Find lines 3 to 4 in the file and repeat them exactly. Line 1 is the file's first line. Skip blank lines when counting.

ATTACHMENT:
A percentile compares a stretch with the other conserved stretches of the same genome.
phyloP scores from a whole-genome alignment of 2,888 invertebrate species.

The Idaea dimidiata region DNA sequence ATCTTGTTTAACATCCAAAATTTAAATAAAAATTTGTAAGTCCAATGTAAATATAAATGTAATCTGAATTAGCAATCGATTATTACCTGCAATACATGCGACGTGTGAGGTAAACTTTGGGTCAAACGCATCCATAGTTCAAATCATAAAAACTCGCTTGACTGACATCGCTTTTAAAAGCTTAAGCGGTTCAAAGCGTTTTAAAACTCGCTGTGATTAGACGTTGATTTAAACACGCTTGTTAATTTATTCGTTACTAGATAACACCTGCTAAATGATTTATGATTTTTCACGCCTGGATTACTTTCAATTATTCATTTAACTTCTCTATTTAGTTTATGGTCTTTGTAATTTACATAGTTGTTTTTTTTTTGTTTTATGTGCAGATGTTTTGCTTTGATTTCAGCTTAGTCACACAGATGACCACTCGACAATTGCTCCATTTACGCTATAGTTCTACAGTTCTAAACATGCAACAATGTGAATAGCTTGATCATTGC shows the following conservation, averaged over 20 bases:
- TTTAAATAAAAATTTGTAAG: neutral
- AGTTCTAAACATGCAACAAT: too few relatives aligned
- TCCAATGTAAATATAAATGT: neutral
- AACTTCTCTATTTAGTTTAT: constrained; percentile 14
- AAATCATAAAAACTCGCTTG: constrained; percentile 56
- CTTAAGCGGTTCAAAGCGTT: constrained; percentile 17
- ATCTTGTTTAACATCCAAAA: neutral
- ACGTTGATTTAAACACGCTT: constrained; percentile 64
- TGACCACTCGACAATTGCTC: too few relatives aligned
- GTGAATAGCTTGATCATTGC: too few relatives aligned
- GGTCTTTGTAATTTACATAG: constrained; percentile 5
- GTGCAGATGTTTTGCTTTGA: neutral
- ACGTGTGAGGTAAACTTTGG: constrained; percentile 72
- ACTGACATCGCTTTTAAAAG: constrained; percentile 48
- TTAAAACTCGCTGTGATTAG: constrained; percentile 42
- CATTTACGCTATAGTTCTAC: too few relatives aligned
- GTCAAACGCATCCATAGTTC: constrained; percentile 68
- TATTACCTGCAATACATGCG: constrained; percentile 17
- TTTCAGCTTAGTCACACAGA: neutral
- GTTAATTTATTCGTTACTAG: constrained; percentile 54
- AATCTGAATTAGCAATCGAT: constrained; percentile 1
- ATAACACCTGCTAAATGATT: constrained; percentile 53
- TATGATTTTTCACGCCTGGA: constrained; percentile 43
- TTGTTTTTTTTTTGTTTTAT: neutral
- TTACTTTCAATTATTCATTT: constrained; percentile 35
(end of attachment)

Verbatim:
The Idaea dimidiata region DNA sequence ATCTTGTTTAACATCCAAAATTTAAATAAAAATTTGTAAGTCCAATGTAAATATAAATGTAATCTGAATTAGCAATCGATTATTACCTGCAATACATGCGACGTGTGAGGTAAACTTTGGGTCAAACGCATCCATAGTTCAAATCATAAAAACTCGCTTGACTGACATCGCTTTTAAAAGCTTAAGCGGTTCAAAGCGTTTTAAAACTCGCTGTGATTAGACGTTGATTTAAACACGCTTGTTAATTTATTCGTTACTAGATAACACCTGCTAAATGATTTATGATTTTTCACGCCTGGATTACTTTCAATTATTCATTTAACTTCTCTATTTAGTTTATGGTCTTTGTAATTTACATAGTTGTTTTTTTTTTGTTTTATGTGCAGATGTTTTGCTTTGATTTCAGCTTAGTCACACAGATGACCACTCGACAATTGCTCCATTTACGCTATAGTTCTACAGTTCTAAACATGCAACAATGTGAATAGCTTGATCATTGC shows the following conservation, averaged over 20 bases:
- TTTAAATAAAAATTTGTAAG: neutral